Dear beloved Hanif,

Thank you for today’s dispatch! I grew up under the shadow of the same pernicious belief: that praise or affirmation of any kind would lead to the unforgivable sin of self-regard…leading inevitably to moral sloth and the complete breakdown of the social order. What a pile of crap. Now, like you, when my students surprise or move me or make me smile with their writing, I’m happy to let them know and always do.

And I’m even happier to tell you how much your dispatches mean to me. Your writing, reaching me in my surgery recovery bed, is something I look forward to every day. I love your radical honesty. I love the way you look deeply at all of life - the enemas and toilet accidents right along with the poetry of a face or the kindness of nurse’s touch. I love your humor and wit, astoundingly present in that hospital, and I also love when you just can’t summon it that day. Your writing shows me what it means to be a human being, a soul, a mind, a personality within the confines of a physical body, with all its delights and miseries. You invite us right into your room and I feel honored to be there.

Thank you for your generous heart, your wildly expansive spirit. I think of you and send thoughts of healing to you each morning. Praise for this day with you in it, Hanif Kureishi, praise to you for all you are.

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All praise to you, Hanif, for talking about shit and shitting. Of course kids talk about it, but entry into adulthood seems to come with the bargain that defecation will never be broached, at least until we become infirm enough to let it all hang out, so to speak.

I too shit my pants (haven’t we all) in elementary school; well, on the way actually. I still quite fondly remembering duck-walking the rest of the way to school with a definite load on. That was the occasion I also fell in love with my kindergarten teacher.

As I was sitting at my desk, praying that no one would notice me or my olfactory emanations, the teacher suddenly said: “Children, what is that smell? Oh look, they are tarring the street. Let’s go look.”

And as the class gathered at the windows, she took my by the hand and led me to the toilet where I was made presentable.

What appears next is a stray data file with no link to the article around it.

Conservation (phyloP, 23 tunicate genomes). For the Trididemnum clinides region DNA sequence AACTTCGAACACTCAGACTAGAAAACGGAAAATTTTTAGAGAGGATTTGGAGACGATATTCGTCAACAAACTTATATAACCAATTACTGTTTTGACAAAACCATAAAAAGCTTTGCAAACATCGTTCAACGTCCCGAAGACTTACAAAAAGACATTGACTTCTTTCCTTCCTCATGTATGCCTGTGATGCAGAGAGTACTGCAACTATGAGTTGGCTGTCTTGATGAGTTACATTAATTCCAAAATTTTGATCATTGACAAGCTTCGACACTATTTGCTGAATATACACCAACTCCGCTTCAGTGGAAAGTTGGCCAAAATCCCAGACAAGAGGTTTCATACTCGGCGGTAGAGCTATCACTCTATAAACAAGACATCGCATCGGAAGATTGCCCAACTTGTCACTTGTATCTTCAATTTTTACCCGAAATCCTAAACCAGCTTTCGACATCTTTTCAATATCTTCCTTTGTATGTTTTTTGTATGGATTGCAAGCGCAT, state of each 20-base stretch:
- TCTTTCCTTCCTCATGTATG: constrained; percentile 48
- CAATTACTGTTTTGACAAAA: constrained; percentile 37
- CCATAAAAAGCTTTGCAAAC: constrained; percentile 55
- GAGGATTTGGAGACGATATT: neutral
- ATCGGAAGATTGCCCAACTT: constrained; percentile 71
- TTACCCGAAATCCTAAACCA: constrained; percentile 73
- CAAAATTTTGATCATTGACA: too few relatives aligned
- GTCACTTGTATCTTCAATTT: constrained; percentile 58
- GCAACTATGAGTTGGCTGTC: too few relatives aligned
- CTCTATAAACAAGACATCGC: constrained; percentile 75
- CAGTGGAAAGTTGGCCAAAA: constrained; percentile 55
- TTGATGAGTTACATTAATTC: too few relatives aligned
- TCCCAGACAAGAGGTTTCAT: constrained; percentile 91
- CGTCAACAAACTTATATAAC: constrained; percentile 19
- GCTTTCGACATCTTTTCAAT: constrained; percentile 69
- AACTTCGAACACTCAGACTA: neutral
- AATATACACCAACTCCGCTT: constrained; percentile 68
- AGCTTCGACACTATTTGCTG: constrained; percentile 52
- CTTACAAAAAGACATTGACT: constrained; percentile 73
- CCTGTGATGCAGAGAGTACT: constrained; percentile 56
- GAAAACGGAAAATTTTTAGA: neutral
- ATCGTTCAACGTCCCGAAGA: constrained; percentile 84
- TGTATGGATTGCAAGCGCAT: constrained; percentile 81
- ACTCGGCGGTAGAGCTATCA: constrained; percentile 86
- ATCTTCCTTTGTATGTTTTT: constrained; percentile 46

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I am a retired nurse living in Minnesota, USA. I had not heard of you before coming across these writings. I wake up every morning hoping there will be a post from you. I’m not a writer and have never followed a writer. I have been submerged in the medical world for 40 years, with a whole different vocabulary. I am deeply moved and somehow changed by what and how you write. Thank you !

I’m praying for you.


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I just wanted to say how much reading the account of your current trials has affected me.

I went through a similar trauma forty years ago, and your feelings and frustrations, along with your remarkable ability to articulate your experiences almost in real time is such valuable and important work.

I remember the shock, and reluctance to accept what had happened. Staring at the ceiling for days/weeks (at that time complete immobilization for three months was normal practice), listening to weird squeaking noises (which I later understood was the sound of wheelchair tyres turning on linoleum), the sudden transition into an alternate universe, where everything looked the same, but which had irrevocably changed (irrespective of recovery, the foundations of your existence have been altered). Your world stops, while everyone else's carries on turning. Of course, those close to you are suffering their own, individual trauma, but they have a choice. You have no choice and that, itself, generates feelings of guilt on both sides of the divide.

Robert Murphy, in 'The Body Silent' details how disability can invert the train of cause and effect: from the crime, leading to a sense of guilt and some sort of punishment; to the punishment of illness or injury engendering feelings of guilt and the sense that some sort of crime must have been committed. It's an insidious inversion, with disability an indicator of some kind of moral transgression, that infects society (and fiction).

The most difficult time comes with that transition back into the 'real' world. Many will find it hard to reforge a relationship in these new circumstances, where the trade-offs of friendship can suddenly seem so much more asymmetrical; you will find it difficult yourself, and many won't be able to cope with the adjustment. Those that do often aren't the ones you'd expect. But after some months, you will 'find your feet' again, and re-emerge irrevocably changed, but more resilient.

On the plus side, following my injury I met some of the most amazing, selfless, inspiring human beings I've known. So there's that.

Anyway ... what I meant to say before getting sidetracked, was that your brilliant ability to translate your experiences into a universally compelling narrative has brought a lot of those feelings back to the surface for me and, I think, could be as important as anything you've written.

Things will get better.

Very best wishes to you and your family.


P.S. I also highly recommend 'The Diving Bell and the Butterfly' - an amazing treatise on the indomitability of the human spirit in the face of catastrophic injury. As Robert Murphy identifies, 'Metamorphosis' also captures the stages of transition in that Kafkaesque world you've fallen into.